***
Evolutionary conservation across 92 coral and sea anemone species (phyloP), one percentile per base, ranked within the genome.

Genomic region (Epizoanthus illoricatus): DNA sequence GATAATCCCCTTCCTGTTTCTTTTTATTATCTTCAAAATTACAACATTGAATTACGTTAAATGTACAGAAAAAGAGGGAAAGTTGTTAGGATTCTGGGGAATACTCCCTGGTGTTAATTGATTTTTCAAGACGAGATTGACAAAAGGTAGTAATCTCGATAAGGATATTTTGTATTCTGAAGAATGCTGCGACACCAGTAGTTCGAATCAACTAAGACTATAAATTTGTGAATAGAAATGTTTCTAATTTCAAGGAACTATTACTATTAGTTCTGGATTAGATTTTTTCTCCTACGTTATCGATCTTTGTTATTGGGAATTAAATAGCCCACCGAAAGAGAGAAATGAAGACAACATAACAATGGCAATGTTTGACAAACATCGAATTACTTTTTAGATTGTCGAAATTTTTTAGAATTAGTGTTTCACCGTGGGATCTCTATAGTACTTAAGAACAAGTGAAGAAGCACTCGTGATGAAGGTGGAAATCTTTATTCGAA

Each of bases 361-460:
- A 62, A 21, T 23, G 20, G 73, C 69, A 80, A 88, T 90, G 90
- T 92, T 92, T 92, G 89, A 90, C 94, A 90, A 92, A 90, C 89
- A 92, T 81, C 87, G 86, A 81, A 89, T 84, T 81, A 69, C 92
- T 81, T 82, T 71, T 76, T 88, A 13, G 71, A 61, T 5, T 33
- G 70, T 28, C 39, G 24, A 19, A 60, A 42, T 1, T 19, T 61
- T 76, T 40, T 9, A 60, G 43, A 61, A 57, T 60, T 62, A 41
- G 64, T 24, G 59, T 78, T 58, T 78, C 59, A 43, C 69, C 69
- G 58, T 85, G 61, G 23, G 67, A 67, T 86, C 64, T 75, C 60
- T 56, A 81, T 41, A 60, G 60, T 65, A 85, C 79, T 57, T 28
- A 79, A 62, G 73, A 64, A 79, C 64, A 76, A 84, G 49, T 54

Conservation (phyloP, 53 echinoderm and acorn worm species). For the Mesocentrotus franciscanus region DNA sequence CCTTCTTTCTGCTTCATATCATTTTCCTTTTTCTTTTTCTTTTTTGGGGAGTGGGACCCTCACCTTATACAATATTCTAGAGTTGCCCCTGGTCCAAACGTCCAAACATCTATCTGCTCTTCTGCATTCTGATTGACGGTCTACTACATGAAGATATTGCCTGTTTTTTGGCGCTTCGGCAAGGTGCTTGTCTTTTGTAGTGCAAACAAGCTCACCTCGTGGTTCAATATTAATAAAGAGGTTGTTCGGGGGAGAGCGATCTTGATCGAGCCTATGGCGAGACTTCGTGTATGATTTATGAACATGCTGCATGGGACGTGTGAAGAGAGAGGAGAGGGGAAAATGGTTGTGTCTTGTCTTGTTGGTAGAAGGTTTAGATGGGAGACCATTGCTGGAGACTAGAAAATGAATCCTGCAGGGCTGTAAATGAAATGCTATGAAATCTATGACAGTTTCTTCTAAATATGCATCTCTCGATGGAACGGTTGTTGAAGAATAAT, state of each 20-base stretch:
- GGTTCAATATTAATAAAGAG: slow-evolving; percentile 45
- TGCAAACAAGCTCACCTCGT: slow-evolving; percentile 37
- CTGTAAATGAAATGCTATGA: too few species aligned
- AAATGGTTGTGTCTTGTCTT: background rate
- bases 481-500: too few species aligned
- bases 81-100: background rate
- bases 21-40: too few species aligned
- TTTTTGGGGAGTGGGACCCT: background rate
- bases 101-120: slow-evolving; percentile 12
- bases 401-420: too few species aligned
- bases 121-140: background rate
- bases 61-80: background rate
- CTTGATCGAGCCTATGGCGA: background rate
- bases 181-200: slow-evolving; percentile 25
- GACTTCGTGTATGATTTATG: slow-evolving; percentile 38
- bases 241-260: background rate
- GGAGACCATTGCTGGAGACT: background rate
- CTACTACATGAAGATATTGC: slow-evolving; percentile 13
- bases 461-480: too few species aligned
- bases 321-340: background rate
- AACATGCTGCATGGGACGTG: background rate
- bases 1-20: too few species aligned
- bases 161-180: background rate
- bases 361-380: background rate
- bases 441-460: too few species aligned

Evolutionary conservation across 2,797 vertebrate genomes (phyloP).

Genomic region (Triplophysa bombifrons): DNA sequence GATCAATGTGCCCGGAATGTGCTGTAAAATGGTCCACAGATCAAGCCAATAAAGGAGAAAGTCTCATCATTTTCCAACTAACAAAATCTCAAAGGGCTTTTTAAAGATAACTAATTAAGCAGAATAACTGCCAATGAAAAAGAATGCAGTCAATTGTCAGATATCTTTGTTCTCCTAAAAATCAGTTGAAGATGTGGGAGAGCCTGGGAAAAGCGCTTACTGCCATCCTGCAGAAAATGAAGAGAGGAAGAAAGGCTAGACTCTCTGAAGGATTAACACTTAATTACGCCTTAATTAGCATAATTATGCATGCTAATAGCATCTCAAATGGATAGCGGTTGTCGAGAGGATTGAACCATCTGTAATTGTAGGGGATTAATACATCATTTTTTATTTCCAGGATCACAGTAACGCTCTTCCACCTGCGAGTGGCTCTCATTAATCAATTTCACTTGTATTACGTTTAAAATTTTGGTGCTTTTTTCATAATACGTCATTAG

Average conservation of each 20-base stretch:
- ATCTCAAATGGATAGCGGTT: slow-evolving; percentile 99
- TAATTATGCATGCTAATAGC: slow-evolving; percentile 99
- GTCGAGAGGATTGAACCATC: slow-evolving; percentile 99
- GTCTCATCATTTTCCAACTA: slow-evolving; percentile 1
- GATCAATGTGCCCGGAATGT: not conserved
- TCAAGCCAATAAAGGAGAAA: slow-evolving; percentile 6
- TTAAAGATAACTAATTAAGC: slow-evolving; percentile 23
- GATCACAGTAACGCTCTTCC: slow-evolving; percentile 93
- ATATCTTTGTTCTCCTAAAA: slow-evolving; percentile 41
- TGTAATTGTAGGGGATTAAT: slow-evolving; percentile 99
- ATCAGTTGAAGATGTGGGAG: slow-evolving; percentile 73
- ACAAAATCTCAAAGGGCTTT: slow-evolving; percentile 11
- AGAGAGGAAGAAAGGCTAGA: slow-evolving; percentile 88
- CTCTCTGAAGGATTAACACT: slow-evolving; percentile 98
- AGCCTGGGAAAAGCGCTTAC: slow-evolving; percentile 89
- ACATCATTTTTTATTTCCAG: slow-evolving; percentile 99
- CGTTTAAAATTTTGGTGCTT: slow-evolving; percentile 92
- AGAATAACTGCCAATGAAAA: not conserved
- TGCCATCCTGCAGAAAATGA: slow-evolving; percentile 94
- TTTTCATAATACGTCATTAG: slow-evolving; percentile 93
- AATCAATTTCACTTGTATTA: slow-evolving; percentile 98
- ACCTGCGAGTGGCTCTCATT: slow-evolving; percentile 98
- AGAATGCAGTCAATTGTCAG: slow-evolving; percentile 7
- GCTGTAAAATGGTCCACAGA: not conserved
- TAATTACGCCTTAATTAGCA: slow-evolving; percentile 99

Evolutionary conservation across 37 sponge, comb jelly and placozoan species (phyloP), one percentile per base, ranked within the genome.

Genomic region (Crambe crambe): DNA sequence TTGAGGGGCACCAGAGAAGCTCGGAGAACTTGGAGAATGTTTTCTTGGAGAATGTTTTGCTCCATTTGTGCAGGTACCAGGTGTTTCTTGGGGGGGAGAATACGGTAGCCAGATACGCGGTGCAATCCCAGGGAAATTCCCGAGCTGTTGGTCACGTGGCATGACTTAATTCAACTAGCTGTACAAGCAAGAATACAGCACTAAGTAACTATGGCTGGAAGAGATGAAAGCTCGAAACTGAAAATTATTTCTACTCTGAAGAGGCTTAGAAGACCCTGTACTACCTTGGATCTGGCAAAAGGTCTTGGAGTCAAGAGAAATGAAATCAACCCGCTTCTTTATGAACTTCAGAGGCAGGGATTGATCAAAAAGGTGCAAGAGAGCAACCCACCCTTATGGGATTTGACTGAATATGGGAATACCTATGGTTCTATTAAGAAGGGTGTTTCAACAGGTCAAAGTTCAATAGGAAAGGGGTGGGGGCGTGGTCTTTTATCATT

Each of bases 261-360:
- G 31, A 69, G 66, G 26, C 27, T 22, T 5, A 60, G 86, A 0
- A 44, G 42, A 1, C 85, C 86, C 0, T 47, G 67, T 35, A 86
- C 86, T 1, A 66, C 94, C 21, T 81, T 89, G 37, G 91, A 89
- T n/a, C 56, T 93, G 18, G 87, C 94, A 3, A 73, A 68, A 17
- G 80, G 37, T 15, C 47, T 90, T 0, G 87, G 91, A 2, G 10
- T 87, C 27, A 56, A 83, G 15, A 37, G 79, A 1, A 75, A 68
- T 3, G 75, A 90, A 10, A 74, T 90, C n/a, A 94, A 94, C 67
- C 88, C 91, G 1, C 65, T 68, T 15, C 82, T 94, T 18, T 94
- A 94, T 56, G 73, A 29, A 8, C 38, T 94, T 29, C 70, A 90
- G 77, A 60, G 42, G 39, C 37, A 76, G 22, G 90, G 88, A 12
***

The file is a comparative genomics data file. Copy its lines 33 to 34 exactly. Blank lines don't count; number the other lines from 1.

- bases 461-480: too few species aligned
- bases 321-340: background rate